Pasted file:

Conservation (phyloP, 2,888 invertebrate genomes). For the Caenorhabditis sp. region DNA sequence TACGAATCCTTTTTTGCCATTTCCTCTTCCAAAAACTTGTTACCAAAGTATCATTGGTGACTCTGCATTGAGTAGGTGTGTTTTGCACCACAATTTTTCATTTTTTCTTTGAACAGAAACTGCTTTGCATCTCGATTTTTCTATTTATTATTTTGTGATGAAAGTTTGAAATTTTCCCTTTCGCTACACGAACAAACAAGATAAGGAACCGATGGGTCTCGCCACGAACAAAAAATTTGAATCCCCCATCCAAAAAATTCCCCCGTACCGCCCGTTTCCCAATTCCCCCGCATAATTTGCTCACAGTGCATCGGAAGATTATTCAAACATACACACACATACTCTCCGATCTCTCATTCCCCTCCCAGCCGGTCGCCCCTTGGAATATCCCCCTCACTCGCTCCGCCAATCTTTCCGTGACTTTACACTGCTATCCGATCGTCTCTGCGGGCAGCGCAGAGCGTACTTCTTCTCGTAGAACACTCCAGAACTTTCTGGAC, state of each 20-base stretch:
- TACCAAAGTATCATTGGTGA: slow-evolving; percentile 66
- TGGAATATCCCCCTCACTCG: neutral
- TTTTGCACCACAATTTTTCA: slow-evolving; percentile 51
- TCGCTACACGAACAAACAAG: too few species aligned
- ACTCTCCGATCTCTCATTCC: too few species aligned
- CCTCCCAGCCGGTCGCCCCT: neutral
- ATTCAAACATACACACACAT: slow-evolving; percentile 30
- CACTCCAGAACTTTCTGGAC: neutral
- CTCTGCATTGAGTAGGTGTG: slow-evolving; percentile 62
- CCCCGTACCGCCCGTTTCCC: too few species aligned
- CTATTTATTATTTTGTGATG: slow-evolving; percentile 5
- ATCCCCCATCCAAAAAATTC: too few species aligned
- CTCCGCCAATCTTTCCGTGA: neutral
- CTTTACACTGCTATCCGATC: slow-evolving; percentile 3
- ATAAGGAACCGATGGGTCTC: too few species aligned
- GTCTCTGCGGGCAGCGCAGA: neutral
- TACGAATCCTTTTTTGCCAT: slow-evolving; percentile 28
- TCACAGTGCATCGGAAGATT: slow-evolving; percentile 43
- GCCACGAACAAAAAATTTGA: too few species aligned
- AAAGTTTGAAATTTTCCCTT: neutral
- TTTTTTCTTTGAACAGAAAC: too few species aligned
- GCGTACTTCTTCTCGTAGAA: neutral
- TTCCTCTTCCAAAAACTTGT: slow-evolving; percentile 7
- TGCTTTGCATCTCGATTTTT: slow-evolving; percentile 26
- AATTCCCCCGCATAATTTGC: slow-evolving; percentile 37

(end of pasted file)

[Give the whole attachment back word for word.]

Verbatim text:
Conservation (phyloP, 2,888 invertebrate genomes). For the Caenorhabditis sp. region DNA sequence TACGAATCCTTTTTTGCCATTTCCTCTTCCAAAAACTTGTTACCAAAGTATCATTGGTGACTCTGCATTGAGTAGGTGTGTTTTGCACCACAATTTTTCATTTTTTCTTTGAACAGAAACTGCTTTGCATCTCGATTTTTCTATTTATTATTTTGTGATGAAAGTTTGAAATTTTCCCTTTCGCTACACGAACAAACAAGATAAGGAACCGATGGGTCTCGCCACGAACAAAAAATTTGAATCCCCCATCCAAAAAATTCCCCCGTACCGCCCGTTTCCCAATTCCCCCGCATAATTTGCTCACAGTGCATCGGAAGATTATTCAAACATACACACACATACTCTCCGATCTCTCATTCCCCTCCCAGCCGGTCGCCCCTTGGAATATCCCCCTCACTCGCTCCGCCAATCTTTCCGTGACTTTACACTGCTATCCGATCGTCTCTGCGGGCAGCGCAGAGCGTACTTCTTCTCGTAGAACACTCCAGAACTTTCTGGAC, state of each 20-base stretch:
- TACCAAAGTATCATTGGTGA: slow-evolving; percentile 66
- TGGAATATCCCCCTCACTCG: neutral
- TTTTGCACCACAATTTTTCA: slow-evolving; percentile 51
- TCGCTACACGAACAAACAAG: too few species aligned
- ACTCTCCGATCTCTCATTCC: too few species aligned
- CCTCCCAGCCGGTCGCCCCT: neutral
- ATTCAAACATACACACACAT: slow-evolving; percentile 30
- CACTCCAGAACTTTCTGGAC: neutral
- CTCTGCATTGAGTAGGTGTG: slow-evolving; percentile 62
- CCCCGTACCGCCCGTTTCCC: too few species aligned
- CTATTTATTATTTTGTGATG: slow-evolving; percentile 5
- ATCCCCCATCCAAAAAATTC: too few species aligned
- CTCCGCCAATCTTTCCGTGA: neutral
- CTTTACACTGCTATCCGATC: slow-evolving; percentile 3
- ATAAGGAACCGATGGGTCTC: too few species aligned
- GTCTCTGCGGGCAGCGCAGA: neutral
- TACGAATCCTTTTTTGCCAT: slow-evolving; percentile 28
- TCACAGTGCATCGGAAGATT: slow-evolving; percentile 43
- GCCACGAACAAAAAATTTGA: too few species aligned
- AAAGTTTGAAATTTTCCCTT: neutral
- TTTTTTCTTTGAACAGAAAC: too few species aligned
- GCGTACTTCTTCTCGTAGAA: neutral
- TTCCTCTTCCAAAAACTTGT: slow-evolving; percentile 7
- TGCTTTGCATCTCGATTTTT: slow-evolving; percentile 26
- AATTCCCCCGCATAATTTGC: slow-evolving; percentile 37